In a recently published preprint study, entitled “Psilocybin desynchronizes brain networks,” researchers analyze the comparison between psilocybin and the default mode network (DMN) of the brain.
“Psilocybin-driven desynchronization was observed across [the] association cortex but strongest in the default mode network (DMN), which is connected to the anterior hippocampus and thought to create our sense of self,” researchers explained.
According to the study, the largest areas of the DMN that were affected by psilocybin in the patients included the thalamus, basal ganglia, cerebellum, and hippocampus. “Persistent suppression of hippocampal-DMN connectivity represents a candidate neuroanatomical and mechanistic correlate for pro-plasticity and anti-depressant effects of psilocybin,” researchers wrote in their abstract.
The study is in the preprint stage of research publication, meaning that it has not yet been peer reviewed, which is required before it can be considered for publication in a research journal. However, using a publication service like medRxiv, research that is not yet peer-reviewed can still be shared and discussed.
However, the team of researchers includes a variety of noteworthy individuals from Washington University School of Medicine, as well as Beth Israel Deaconess Medical Center, Advocate Aurora Health, University of Wisconsin-Madison, and University of California, San Francisco (UCSF). Professor Robin Cahart-Harris of UCSF previously worked on a groundbreaking study that was published last year.
The most recent study analyzed results from seven adults between the ages of 18 and 45, recruited for study between March 2021 to May 2023. Participants were carefully selected with the criteria that they have experienced at least one psychedelic exposure (such as psilocybin, or other substances such as ayahuasca or LSD), but had not had such an experience within the past six months.
Participants were scanned “roughly” every other day in the neuroimaging department at Washington University Medical Center in St. Louis, Missouri. Researchers scanned participants’ brains using precision functional mapping to “identify desynchronization of resting state fMRIs” and find connections to depression-related areas of the brain.
“The relationship between the acute effects of psychedelics and their persisting neurobiological and psychological effects is poorly understood,” researchers explained. “Here, we tracked brain changes with longitudinal precision functional mapping in healthy adults before, during, and for up to three weeks after oral psilocybin and methylphenidate (17 MRI visits per participant) and again six+ months later.”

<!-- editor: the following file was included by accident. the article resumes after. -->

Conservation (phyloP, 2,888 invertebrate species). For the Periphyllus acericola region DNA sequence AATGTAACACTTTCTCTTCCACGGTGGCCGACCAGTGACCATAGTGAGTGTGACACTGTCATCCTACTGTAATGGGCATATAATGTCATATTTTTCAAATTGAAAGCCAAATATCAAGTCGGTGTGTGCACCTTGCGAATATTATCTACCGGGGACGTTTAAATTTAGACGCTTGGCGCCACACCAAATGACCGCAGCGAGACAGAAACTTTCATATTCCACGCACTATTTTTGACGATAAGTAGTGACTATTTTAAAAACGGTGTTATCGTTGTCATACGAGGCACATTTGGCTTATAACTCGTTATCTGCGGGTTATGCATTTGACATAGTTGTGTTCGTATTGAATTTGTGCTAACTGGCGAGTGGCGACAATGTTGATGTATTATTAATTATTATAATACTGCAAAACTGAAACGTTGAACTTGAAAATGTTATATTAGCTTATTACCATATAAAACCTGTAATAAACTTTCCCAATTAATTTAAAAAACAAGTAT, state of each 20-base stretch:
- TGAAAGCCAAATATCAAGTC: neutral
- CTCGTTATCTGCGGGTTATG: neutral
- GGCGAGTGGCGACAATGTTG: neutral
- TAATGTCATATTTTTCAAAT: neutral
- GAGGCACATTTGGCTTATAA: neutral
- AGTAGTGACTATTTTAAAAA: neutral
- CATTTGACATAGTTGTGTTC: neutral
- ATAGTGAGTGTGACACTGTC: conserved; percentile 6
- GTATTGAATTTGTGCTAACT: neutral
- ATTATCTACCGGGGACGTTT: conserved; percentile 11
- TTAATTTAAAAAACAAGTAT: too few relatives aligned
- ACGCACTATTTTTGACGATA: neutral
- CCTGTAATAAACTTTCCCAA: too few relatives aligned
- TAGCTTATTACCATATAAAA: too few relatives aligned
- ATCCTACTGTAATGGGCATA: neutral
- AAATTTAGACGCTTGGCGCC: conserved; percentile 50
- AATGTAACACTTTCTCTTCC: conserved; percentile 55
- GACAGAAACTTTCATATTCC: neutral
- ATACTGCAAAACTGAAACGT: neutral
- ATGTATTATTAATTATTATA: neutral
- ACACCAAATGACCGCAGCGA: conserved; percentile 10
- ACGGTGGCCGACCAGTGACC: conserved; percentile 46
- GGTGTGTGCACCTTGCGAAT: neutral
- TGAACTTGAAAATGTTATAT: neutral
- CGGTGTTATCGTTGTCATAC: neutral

Methylphenidate is more commonly known as Ritalin and is an FDA-approved stimulant used to treat ADHD and narcolepsy.
These results show that psilocybin “disrupted connectivity across cortical networks and subcortical structures” and produced more noticeable changes than methylphenidate. Additionally, researchers noted that the changes led to brain activity desynchronization of various special scales in the brain.
In April 2022, a collaborative study between the Imperial College London’s Centre for Psychedelic Research and University of California, San Francisco, found that psilocybin helps patients with depression “open up” their brains weeks after consuming. “The effect seen with psilocybin is consistent across two studies, related to people getting better, and was not seen with a conventional antidepressant,” said Carhart-Harris last year. “In previous studies we had seen a similar effect in the brain when people were scanned whilst on a psychedelic, but here we’re seeing it weeks after treatment for depression, which suggests a ‘carry over’ of the acute drug action.”
At the time, Cahart-Harris noted that more research is necessary to better understand how psilocybin affects the brain. “We don’t yet know how long the changes in brain activity seen with psilocybin therapy last and we need to do more research to understand this,” Cahart-Harris said. “We do know that some people relapse, and it may be that after a while their brains revert to the rigid patterns of activity we see in depression.”
Previous psilocybin studies also reveal many other potential benefits of the substance for medical use. In 2015 we saw reports of how psilocybin helped some patients curb alcoholism, and in 2016 another study found that psilocybin could help smokers address nicotine addiction. Most recently, the Imperial College of London is using U.K. government funding this fall to study psilocybin therapy as a way to treat gambling addiction.
Studies analyzing the effects of psilocybin on people with depression have increased over the years, finding correlations between the substance and treatment-resistant depression, major depressive disorder, and more.
The past couple of years have yielded progress in some areas of the U.S. such as Oregon. The state’s psilocybin therapy program laws took effect in January, and its first psilocybin service center was approved in May. “This is such a historic moment as psilocybin services will soon become available in Oregon, and we appreciate the strong commitment to client safety and access as service center doors prepare to open,” said Oregon Psilocybin Services Section Manager Angie Allbee.
This shift in acceptance of psilocybin, like cannabis, has caused an increase in normalcy for people who have tried the substance. Last year, Canadian Senator Larry Campbell spoke at the Catalyst Psychedelics Summit about how he personally uses psilocybin for depression. Former NHL Kyle Quincey, who has shared that he used psilocybin to help boost his mental health during the pandemic, announced in August that he plans to open up a psilocybin retreat called Do Good Ranch.